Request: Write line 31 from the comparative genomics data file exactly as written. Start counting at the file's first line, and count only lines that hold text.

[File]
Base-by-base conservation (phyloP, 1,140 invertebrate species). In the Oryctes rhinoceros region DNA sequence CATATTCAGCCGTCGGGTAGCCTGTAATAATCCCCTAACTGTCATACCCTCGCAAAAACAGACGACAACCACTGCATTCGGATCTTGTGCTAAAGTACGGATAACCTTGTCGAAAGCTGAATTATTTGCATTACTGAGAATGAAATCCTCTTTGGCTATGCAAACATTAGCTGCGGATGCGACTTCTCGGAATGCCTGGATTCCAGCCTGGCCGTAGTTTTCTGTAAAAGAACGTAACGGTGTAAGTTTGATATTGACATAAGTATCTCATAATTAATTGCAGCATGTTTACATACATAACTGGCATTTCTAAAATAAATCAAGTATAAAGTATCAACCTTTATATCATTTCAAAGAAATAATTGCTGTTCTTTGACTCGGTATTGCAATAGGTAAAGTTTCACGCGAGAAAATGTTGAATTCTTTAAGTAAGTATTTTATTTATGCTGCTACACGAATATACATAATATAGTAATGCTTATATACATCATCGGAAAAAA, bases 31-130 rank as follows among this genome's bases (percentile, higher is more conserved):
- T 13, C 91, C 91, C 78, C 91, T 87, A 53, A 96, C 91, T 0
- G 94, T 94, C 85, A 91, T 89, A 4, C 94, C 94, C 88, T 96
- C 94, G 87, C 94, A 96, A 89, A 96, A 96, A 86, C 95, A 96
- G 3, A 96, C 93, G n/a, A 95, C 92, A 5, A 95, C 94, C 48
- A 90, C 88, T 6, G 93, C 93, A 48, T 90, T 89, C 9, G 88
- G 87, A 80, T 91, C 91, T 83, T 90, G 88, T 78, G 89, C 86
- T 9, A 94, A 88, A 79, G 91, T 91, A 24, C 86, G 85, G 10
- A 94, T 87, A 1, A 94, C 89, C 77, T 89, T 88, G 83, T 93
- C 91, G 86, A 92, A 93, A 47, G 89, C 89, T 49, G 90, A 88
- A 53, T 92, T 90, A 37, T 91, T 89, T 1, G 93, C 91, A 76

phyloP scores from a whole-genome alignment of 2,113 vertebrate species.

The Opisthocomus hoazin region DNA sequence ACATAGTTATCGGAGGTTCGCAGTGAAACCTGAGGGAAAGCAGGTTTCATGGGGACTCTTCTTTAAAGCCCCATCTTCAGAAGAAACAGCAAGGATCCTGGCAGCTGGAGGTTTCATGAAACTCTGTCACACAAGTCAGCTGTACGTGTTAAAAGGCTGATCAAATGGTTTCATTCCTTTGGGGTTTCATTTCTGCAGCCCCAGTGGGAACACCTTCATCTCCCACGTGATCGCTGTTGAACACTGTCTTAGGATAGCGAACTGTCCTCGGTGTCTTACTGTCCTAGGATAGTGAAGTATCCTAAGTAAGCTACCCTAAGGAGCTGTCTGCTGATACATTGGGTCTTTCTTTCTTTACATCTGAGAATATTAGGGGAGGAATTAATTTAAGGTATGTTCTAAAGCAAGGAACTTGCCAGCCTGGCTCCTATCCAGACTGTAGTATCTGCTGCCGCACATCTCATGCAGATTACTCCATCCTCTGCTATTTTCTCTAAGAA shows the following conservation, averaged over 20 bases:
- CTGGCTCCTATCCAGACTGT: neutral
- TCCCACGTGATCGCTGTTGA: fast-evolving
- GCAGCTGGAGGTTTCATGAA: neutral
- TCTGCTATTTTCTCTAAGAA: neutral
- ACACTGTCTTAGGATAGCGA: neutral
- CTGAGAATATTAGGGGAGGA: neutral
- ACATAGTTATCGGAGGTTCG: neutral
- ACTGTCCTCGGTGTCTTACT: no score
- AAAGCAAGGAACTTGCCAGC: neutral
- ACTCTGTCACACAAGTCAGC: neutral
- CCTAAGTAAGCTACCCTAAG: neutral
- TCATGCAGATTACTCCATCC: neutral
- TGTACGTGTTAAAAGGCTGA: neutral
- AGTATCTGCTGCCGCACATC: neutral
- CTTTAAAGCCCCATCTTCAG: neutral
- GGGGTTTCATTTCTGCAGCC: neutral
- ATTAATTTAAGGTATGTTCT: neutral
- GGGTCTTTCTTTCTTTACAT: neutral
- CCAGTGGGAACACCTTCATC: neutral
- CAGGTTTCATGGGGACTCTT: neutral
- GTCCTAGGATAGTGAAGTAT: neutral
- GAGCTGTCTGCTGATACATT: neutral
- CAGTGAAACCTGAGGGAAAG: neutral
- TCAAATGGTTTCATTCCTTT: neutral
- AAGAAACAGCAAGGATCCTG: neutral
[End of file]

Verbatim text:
- GGGTCTTTCTTTCTTTACAT: neutral